Understanding this industrial epicentre of these shocks points to a new politics of inequality and an anti-globalism that has to be part of this story. Even if not explicitly acknowledged by voters, this must to be part of the story. Combining these themes of inequality and industrial decline, concerns of class, class agency and worker voice are raised. Trade union decline has been pronounced in Britain and the United states, much more than in mainland Europe. With this, trade union identities and working class identity have unavoidably declined with it. Trade unions long provided that conduit between working people, their economic interests and partisan politics. The identities of the modern working masses however no longer are represented by this form of class agency, but there is no reason why it shouldn’t return to perform this function. This has collapsed in Britain and, at least in relation to the rust-belt, the US. What is interesting is that unions have become invaluable to the Democratic Party in the US in organising Latinos in ‘new industries’, even if this trade union influence has declined in ‘old’ industries in the rust-belt. This was part of Obama’s celebrated ‘ground game’ that helped his ‘blue wall’. Maybe Clinton was the wrong person to hand over the baton to, but the problems are far more fundamental than this. The point in brief: unions as an expression of class agency are as essential today as ever. How these perform politically must change. How they relate to political parties on the one hand and citizens on the other, performing this role as bridge, must change. With this, arguments of the Mandelson sort that think unions have nothing but an unhealthy role in social democratic politics must be dismissed as what they are: unwelcome and counter-productive.
The challenge for social democratic parties is immense. In Britain, there is little doubt that the Blue Labour will make a reappearance. It hadn’t gone anywhere, but only started to remerge in policy discussions since the Referendum result in June. This is perhaps the nearest attempt Labour has got to a mode of left populism that seeks to speak to the modern working class rather than the old one (Hi Jez!). Some wrong lessons have been learnt however, namely an attempt to steal the clothes of those on the populist right who make dramatic claims about immigration. This not only will make any necessary cross-class, bi-racial coalition difficult to forge, it will not work. As long as voters care about immigration they’ll take the offer of the real thing: the Trumps, the UKIPs, the Swedish Democrats, the Le Pens. The task is to redirect the conversation away from the distraction of migration toward the real enemy of working people: the bosses, the corporate plutocrats, the monied interests of the asset class. An attempt to craft a conjoined communitarian social democracy is very welcome. Plus living wage campaigns, which are meant to be the embodiment of this, also demonstrate what a a marriage between community organising and party politics can look like – That trade union conduit between party and people now pluralised to include broader other community interests. We do have some of the answers already.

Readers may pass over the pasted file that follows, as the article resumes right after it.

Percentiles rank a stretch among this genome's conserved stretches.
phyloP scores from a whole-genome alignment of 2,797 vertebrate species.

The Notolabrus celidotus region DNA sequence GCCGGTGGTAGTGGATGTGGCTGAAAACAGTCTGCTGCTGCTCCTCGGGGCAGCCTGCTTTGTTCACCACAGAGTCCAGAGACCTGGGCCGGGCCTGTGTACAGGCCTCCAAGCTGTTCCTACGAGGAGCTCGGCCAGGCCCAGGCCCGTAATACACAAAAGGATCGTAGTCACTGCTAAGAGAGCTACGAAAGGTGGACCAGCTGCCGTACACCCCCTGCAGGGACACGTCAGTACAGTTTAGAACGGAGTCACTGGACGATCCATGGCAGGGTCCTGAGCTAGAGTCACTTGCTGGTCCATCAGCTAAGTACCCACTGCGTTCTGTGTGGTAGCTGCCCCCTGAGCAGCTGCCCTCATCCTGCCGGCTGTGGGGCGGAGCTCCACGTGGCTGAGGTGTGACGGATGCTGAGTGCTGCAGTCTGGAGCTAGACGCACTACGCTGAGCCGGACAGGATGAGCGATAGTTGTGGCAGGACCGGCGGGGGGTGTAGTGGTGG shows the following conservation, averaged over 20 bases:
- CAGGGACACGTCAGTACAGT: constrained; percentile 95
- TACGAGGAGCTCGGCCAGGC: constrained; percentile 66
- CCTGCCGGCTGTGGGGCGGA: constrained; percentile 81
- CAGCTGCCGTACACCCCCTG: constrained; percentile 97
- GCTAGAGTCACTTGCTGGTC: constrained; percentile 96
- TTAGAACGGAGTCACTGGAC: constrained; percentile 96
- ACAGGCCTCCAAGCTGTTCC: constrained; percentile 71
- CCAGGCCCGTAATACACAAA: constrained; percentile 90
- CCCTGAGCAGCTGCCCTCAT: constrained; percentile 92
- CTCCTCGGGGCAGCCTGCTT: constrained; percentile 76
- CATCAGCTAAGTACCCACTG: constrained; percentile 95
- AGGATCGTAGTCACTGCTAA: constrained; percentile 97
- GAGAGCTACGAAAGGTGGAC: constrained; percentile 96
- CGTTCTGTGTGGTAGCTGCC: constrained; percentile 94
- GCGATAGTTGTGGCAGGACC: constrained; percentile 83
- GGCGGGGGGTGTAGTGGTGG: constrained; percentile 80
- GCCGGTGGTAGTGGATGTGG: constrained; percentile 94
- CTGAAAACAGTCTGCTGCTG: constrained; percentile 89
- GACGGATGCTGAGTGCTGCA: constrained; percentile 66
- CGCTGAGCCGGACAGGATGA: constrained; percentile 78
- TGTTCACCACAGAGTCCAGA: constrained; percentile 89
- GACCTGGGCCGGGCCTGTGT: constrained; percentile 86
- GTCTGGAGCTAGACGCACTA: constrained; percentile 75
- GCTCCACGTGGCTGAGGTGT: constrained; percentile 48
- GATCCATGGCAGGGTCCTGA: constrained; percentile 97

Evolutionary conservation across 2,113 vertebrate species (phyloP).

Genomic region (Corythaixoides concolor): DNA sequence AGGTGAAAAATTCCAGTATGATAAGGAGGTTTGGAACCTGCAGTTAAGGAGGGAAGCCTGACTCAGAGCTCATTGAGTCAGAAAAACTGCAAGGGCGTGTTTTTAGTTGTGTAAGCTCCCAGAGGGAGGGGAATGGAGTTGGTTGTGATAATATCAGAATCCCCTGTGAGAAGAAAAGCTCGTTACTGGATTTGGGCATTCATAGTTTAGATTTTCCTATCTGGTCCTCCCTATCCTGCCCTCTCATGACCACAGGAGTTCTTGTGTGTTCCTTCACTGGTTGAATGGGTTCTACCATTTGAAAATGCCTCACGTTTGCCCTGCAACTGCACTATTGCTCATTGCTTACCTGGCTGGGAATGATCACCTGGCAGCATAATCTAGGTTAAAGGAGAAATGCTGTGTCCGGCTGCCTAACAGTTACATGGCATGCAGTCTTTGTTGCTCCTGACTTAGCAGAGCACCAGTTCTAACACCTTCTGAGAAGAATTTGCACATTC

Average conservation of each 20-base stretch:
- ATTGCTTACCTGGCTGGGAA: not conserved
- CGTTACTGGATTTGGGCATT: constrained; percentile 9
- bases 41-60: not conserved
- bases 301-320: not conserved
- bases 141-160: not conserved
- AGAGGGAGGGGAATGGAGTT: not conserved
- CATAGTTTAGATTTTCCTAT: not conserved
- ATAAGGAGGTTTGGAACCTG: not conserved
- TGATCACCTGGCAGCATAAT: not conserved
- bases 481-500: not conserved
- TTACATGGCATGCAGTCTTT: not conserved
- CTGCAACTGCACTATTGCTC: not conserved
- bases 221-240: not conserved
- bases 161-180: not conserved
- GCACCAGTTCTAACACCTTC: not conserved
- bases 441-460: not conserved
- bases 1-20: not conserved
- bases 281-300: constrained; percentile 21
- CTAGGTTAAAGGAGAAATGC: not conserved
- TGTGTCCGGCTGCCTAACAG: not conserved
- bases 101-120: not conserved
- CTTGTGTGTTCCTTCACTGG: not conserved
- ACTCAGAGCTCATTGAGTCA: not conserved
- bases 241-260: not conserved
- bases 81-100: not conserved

This discussion will intensify here in Britain as a response to the rise of Trump. For the US, Democrats have the traditions and the personnel to respond. On the latter, Senators Elizabeth Warren, Sherrod Brown of Ohio and ex-Senator Jim Webb must be brought to the fore to push a left populism the wins. There might also be a role for others from the rust-belt like Tim Ryan (also from Ohio). The corporate centrist Democrat must be pushed aside. The same applies to the incarnation of that beast in Britain also.
Edited on evening November 11th.
Michael Kazin – A Populist Persuasion (book)
Michael Kazin – A Godly Hero (book)
Martin Kettle – It’s easy to hate Trump, but essential to learn from him
Polly Toynbee – Brexit and Trump mark a whitelash. Politicians must not pander to it
Owen Jones – The left needs a new populism fast. It’s clear what happens if we fail